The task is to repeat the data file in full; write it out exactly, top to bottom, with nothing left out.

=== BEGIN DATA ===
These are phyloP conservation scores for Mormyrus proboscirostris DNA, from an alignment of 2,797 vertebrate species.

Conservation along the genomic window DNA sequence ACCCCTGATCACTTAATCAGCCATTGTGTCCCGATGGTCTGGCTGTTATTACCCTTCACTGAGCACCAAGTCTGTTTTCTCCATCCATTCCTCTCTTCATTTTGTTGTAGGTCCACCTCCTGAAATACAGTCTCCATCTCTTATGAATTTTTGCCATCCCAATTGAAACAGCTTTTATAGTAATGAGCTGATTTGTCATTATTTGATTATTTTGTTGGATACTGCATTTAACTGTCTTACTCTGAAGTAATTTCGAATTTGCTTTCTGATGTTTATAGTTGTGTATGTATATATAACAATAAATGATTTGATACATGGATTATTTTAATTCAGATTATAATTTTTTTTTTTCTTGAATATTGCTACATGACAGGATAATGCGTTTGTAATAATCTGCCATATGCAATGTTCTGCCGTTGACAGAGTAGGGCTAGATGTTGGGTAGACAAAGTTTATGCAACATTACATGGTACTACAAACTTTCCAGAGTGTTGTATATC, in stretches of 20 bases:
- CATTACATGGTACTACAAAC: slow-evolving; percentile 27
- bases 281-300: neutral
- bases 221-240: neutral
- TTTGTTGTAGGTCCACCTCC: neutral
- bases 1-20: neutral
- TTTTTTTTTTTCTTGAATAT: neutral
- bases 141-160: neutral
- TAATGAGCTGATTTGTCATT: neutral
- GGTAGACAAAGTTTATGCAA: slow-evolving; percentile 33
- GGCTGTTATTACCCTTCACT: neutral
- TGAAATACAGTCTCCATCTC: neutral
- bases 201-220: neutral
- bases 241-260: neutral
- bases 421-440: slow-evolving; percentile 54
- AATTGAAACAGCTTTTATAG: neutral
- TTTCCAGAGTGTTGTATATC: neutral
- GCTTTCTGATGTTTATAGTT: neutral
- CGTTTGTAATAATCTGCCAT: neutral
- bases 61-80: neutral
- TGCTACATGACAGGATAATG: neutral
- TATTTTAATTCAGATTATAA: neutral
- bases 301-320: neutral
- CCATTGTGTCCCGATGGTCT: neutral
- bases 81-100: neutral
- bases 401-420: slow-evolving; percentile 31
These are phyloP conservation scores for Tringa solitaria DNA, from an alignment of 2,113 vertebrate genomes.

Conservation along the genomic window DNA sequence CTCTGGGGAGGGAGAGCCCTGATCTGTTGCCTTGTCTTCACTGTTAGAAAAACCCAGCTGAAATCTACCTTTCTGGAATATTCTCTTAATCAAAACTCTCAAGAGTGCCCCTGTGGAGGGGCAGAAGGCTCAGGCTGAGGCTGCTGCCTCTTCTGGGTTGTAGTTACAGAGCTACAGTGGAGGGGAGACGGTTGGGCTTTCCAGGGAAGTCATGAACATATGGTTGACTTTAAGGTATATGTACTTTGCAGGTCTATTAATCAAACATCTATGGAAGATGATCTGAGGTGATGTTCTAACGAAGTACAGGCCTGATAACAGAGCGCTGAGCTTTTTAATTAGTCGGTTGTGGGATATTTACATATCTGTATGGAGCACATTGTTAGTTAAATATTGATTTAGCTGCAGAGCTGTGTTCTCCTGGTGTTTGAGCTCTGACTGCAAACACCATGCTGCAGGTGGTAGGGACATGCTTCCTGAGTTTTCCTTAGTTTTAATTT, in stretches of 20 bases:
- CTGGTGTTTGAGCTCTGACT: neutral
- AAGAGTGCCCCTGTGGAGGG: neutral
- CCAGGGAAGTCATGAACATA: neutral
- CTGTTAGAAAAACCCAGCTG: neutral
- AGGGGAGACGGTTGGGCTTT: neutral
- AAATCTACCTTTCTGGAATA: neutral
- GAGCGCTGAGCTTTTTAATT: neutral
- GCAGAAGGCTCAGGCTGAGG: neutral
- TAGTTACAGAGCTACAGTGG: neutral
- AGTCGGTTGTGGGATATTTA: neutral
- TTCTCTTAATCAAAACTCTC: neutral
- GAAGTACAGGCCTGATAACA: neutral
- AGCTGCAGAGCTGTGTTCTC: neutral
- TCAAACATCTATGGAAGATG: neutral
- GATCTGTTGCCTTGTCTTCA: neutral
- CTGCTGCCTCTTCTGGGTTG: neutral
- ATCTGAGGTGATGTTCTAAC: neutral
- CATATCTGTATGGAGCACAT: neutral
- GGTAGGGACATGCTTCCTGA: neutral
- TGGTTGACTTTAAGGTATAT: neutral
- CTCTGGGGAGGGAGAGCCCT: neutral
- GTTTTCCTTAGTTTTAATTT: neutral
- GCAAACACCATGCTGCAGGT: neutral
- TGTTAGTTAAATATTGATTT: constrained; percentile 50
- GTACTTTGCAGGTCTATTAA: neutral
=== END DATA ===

These are phyloP conservation scores for Mormyrus proboscirostris DNA, from an alignment of 2,797 vertebrate species.

Conservation along the genomic window DNA sequence ACCCCTGATCACTTAATCAGCCATTGTGTCCCGATGGTCTGGCTGTTATTACCCTTCACTGAGCACCAAGTCTGTTTTCTCCATCCATTCCTCTCTTCATTTTGTTGTAGGTCCACCTCCTGAAATACAGTCTCCATCTCTTATGAATTTTTGCCATCCCAATTGAAACAGCTTTTATAGTAATGAGCTGATTTGTCATTATTTGATTATTTTGTTGGATACTGCATTTAACTGTCTTACTCTGAAGTAATTTCGAATTTGCTTTCTGATGTTTATAGTTGTGTATGTATATATAACAATAAATGATTTGATACATGGATTATTTTAATTCAGATTATAATTTTTTTTTTTCTTGAATATTGCTACATGACAGGATAATGCGTTTGTAATAATCTGCCATATGCAATGTTCTGCCGTTGACAGAGTAGGGCTAGATGTTGGGTAGACAAAGTTTATGCAACATTACATGGTACTACAAACTTTCCAGAGTGTTGTATATC, in stretches of 20 bases:
- CATTACATGGTACTACAAAC: slow-evolving; percentile 27
- bases 281-300: neutral
- bases 221-240: neutral
- TTTGTTGTAGGTCCACCTCC: neutral
- bases 1-20: neutral
- TTTTTTTTTTTCTTGAATAT: neutral
- bases 141-160: neutral
- TAATGAGCTGATTTGTCATT: neutral
- GGTAGACAAAGTTTATGCAA: slow-evolving; percentile 33
- GGCTGTTATTACCCTTCACT: neutral
- TGAAATACAGTCTCCATCTC: neutral
- bases 201-220: neutral
- bases 241-260: neutral
- bases 421-440: slow-evolving; percentile 54
- AATTGAAACAGCTTTTATAG: neutral
- TTTCCAGAGTGTTGTATATC: neutral
- GCTTTCTGATGTTTATAGTT: neutral
- CGTTTGTAATAATCTGCCAT: neutral
- bases 61-80: neutral
- TGCTACATGACAGGATAATG: neutral
- TATTTTAATTCAGATTATAA: neutral
- bases 301-320: neutral
- CCATTGTGTCCCGATGGTCT: neutral
- bases 81-100: neutral
- bases 401-420: slow-evolving; percentile 31
These are phyloP conservation scores for Tringa solitaria DNA, from an alignment of 2,113 vertebrate genomes.

Conservation along the genomic window DNA sequence CTCTGGGGAGGGAGAGCCCTGATCTGTTGCCTTGTCTTCACTGTTAGAAAAACCCAGCTGAAATCTACCTTTCTGGAATATTCTCTTAATCAAAACTCTCAAGAGTGCCCCTGTGGAGGGGCAGAAGGCTCAGGCTGAGGCTGCTGCCTCTTCTGGGTTGTAGTTACAGAGCTACAGTGGAGGGGAGACGGTTGGGCTTTCCAGGGAAGTCATGAACATATGGTTGACTTTAAGGTATATGTACTTTGCAGGTCTATTAATCAAACATCTATGGAAGATGATCTGAGGTGATGTTCTAACGAAGTACAGGCCTGATAACAGAGCGCTGAGCTTTTTAATTAGTCGGTTGTGGGATATTTACATATCTGTATGGAGCACATTGTTAGTTAAATATTGATTTAGCTGCAGAGCTGTGTTCTCCTGGTGTTTGAGCTCTGACTGCAAACACCATGCTGCAGGTGGTAGGGACATGCTTCCTGAGTTTTCCTTAGTTTTAATTT, in stretches of 20 bases:
- CTGGTGTTTGAGCTCTGACT: neutral
- AAGAGTGCCCCTGTGGAGGG: neutral
- CCAGGGAAGTCATGAACATA: neutral
- CTGTTAGAAAAACCCAGCTG: neutral
- AGGGGAGACGGTTGGGCTTT: neutral
- AAATCTACCTTTCTGGAATA: neutral
- GAGCGCTGAGCTTTTTAATT: neutral
- GCAGAAGGCTCAGGCTGAGG: neutral
- TAGTTACAGAGCTACAGTGG: neutral
- AGTCGGTTGTGGGATATTTA: neutral
- TTCTCTTAATCAAAACTCTC: neutral
- GAAGTACAGGCCTGATAACA: neutral
- AGCTGCAGAGCTGTGTTCTC: neutral
- TCAAACATCTATGGAAGATG: neutral
- GATCTGTTGCCTTGTCTTCA: neutral
- CTGCTGCCTCTTCTGGGTTG: neutral
- ATCTGAGGTGATGTTCTAAC: neutral
- CATATCTGTATGGAGCACAT: neutral
- GGTAGGGACATGCTTCCTGA: neutral
- TGGTTGACTTTAAGGTATAT: neutral
- CTCTGGGGAGGGAGAGCCCT: neutral
- GTTTTCCTTAGTTTTAATTT: neutral
- GCAAACACCATGCTGCAGGT: neutral
- TGTTAGTTAAATATTGATTT: constrained; percentile 50
- GTACTTTGCAGGTCTATTAA: neutral